As a junior, Lockwood ensured the Eagles remained on an elite level despite the graduation of his older brother, Bo. With his 85 goals, 75 ground balls and 40 assists, the Northwood University commit helped Hartland get back to the state tournament and should keep the Eagles in Mitten State title contention this season.

Luke McNamara, Sr., A, Rockhurst Jesuit (Mo.)

McNamara produced at a remarkably high level as a junior, recording 103 goals and shot 69.6 percent. McNamara also proved highly adept at scooping up ground balls (42) and facilitating (20 assists). At one point, the Utah commit tallied five-plus goals in nine straight games for the state champion Hawklets.

Nik Menendez, Sr., D, Culver (Ind.)

A Duke commit, Menendez has long been regarded as one of the nation's top prospects. One example of the Menendez effect? He had nine ground balls and eight caused turnovers over just three spring break games last year. Another example? Culver allowed just 119 goals in 20 games last year while playing an absolutely grueling schedule.

Tade Wynn, Sr., G, Culver (Ind.)

An Army commit, Wynn shined when in net as the talented Eagles split between Colin Vickrey, now at Princeton, and Wynn. Among his 2023 highlights, Wynn had 13 saves and allowed just six goals in a win over Western Reserve Academy (Ohio), one of the nation's top teams.

— Jonah Rosenblum

Sacred Heart Prep's Ian Dykes
Ian Dykes has range with his shot, and he’s tough and can finish with either hand in close.
ADVNC Lacrosse


Joey Bambrick, Sr., M, Bellarmine Prep (Wash.)

Bambrick is a load to handle. Between his imposing 6-2, 215-pound frame and his ability to go either way, the Notre Dame commit is tough to stop. Bambrick creates turnovers on the defensive end and scoring opportunities on offense. Also two-time MVP of the Bellarmine football team, his athleticism is a plus for the Lions.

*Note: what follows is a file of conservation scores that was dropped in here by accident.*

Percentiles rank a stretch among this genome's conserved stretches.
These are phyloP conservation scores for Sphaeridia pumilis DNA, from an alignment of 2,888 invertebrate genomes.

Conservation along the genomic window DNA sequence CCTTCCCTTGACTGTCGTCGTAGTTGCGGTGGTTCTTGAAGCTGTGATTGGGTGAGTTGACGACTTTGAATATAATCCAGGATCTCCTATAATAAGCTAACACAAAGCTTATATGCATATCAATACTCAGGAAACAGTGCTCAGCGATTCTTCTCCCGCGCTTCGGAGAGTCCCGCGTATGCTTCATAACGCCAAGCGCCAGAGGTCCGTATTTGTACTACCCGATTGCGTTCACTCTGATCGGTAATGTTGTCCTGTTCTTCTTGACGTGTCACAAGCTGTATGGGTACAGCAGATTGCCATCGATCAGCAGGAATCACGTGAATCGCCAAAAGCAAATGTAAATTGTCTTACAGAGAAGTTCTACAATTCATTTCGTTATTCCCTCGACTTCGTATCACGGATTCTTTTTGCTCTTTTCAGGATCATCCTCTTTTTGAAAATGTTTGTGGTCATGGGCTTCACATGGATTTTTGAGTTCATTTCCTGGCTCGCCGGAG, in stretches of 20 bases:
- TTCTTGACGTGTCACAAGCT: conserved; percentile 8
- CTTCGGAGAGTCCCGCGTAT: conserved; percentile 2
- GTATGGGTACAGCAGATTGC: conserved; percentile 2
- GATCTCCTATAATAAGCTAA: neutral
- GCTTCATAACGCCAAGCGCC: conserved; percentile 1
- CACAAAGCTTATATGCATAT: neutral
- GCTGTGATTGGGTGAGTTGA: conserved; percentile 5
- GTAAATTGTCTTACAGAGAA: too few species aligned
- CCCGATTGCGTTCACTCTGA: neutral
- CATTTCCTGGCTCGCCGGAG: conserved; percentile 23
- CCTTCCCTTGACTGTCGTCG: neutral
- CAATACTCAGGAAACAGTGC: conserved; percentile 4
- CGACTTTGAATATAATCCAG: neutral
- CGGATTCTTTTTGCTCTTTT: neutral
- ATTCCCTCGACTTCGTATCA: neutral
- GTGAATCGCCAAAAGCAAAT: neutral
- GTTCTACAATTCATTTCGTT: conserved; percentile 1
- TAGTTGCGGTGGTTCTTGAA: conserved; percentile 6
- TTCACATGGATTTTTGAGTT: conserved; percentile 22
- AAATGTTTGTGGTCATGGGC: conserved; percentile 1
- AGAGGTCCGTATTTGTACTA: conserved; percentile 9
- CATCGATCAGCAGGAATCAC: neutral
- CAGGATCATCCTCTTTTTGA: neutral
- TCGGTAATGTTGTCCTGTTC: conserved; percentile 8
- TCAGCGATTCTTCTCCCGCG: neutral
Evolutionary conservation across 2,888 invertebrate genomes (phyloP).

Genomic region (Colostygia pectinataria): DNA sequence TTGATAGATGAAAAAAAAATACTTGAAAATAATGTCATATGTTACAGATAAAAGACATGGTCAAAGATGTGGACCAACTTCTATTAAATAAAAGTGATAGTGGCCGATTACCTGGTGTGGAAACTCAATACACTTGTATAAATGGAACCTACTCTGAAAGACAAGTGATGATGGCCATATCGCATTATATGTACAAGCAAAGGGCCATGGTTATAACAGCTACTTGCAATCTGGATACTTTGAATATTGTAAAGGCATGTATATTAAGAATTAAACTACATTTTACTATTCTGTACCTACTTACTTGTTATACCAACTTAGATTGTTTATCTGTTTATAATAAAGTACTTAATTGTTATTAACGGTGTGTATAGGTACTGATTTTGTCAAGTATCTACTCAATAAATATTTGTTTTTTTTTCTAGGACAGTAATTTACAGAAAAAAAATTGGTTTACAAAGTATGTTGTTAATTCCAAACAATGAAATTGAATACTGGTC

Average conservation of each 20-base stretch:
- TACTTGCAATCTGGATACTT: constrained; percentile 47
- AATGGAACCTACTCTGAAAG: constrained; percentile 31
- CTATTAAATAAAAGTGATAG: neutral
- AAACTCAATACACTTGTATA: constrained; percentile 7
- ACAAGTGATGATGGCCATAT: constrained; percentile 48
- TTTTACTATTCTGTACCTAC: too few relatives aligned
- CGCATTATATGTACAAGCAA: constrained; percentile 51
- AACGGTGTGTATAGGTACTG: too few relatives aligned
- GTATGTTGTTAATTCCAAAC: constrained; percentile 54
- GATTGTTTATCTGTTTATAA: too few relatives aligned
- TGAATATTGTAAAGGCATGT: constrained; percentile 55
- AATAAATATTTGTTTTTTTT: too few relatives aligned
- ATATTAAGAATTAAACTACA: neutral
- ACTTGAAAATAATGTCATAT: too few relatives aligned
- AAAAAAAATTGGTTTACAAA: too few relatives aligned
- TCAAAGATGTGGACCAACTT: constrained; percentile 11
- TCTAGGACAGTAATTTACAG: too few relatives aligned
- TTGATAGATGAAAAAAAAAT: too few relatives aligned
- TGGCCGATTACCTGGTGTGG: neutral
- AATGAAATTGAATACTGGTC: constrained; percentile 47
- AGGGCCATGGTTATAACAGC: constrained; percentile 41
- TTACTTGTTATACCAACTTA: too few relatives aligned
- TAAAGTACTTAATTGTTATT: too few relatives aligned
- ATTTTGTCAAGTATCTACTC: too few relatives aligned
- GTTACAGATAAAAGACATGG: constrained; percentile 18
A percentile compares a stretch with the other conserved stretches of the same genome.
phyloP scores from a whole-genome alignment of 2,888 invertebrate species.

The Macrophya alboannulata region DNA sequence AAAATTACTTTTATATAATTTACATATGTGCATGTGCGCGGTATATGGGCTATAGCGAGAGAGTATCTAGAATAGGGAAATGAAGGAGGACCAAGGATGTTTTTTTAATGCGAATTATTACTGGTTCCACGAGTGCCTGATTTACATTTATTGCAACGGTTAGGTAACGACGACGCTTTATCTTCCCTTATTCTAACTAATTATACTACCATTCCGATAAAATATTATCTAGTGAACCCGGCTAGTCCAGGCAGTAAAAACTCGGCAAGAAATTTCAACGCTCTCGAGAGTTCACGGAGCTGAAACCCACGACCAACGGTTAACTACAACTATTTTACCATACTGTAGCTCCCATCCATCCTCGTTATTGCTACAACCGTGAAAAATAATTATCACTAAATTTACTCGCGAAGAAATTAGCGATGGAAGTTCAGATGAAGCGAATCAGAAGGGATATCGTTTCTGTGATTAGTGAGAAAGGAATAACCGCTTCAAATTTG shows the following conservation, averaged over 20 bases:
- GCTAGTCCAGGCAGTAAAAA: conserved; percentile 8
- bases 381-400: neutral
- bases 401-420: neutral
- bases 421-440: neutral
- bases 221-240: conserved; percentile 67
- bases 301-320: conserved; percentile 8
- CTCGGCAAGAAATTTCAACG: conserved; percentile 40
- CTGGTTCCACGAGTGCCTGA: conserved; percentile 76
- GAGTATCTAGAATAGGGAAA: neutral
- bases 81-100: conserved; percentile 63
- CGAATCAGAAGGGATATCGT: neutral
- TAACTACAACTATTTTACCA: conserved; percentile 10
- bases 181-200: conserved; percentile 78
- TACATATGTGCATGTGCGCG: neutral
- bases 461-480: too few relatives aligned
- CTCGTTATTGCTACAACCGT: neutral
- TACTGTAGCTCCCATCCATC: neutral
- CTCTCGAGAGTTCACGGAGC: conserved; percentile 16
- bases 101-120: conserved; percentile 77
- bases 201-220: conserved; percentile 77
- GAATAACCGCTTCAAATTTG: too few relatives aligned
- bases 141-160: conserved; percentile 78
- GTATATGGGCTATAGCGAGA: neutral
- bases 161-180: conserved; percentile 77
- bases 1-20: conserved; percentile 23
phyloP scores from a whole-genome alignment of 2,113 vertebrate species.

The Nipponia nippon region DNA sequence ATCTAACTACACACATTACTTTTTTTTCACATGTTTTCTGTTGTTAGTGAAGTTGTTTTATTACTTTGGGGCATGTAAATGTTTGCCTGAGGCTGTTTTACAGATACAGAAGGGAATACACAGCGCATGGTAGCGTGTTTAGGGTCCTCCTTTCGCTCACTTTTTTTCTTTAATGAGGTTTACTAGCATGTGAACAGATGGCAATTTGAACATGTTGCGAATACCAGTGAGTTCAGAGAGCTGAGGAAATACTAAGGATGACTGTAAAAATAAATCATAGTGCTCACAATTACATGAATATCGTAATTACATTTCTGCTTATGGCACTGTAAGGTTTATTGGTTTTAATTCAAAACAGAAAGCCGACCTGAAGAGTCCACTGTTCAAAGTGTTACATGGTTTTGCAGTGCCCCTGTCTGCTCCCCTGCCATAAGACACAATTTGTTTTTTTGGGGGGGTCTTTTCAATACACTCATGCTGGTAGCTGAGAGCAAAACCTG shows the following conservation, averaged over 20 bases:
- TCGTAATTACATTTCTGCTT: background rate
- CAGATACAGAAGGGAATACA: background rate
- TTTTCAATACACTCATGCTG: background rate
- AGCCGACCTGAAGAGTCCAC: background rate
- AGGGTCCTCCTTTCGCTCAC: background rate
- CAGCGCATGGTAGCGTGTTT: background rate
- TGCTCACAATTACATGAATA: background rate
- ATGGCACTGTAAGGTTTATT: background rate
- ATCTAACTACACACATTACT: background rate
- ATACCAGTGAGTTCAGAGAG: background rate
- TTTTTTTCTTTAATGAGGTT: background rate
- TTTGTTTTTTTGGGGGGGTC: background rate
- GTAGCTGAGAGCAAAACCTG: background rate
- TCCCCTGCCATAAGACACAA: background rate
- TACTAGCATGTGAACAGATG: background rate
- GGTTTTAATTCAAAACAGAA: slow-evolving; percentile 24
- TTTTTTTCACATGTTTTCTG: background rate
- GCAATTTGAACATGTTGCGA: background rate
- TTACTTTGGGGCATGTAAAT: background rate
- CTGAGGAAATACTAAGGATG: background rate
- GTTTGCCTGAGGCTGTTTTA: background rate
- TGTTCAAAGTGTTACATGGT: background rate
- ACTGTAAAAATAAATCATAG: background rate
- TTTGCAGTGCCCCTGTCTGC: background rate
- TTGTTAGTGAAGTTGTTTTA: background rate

Andrew Cook, Sr., G, Torrey Pines (Calif.)

The backstop for the five-time defending San Diego Open champions, Cook has been consistent for a stingy defense, maintaining his composure in the toughest spots. He’s fast to react, and excels at catching shots and not allowing rebounds. Cook gets transition started for the Mustangs with his sharp clears. He will continue his career at Johns Hopkins.

Ian Dykes, Sr., A/M, Sacred Heart Prep (Calif.)

A big, strong two-handed midfielder, Dykes is part of an impressive 1-2 punch along with Blake Hetherington. Dykes has range with his shot, and he’s tough and can finish with either hand in close. A righty, he showed his versatility last year by moving to the left side on attack and producing 80 goals and 31 assists. The Duke commit is a menace on the defensive end with a strong on-ball presence.

Blake Hetherington, Sr., M, Sacred Heart Prep (Calif.)

The other half of Sacred Heart Prep’s dynamic duo, Hetherington can score on the run or when given space to set his feet. He is quick to move by defensemen to create an advantage and is an accurate finisher. He will take those skills along with strong leadership traits as a multi-year captain to Harvard next year.

Austin Hicks, Sr., A, St. Margaret’s Episcopal School (Calif.)

Another Duke commit, Hicks is back to lead the Tartans offense after supplying a team-high 84 points last year. He imposes himself physically and can score any number of ways. Hicks makes his own scoring chances, and when he gets free, he has a rocket of a shot. Opponents have been forced to help on him, which opens avenues for others.

— Justin Feil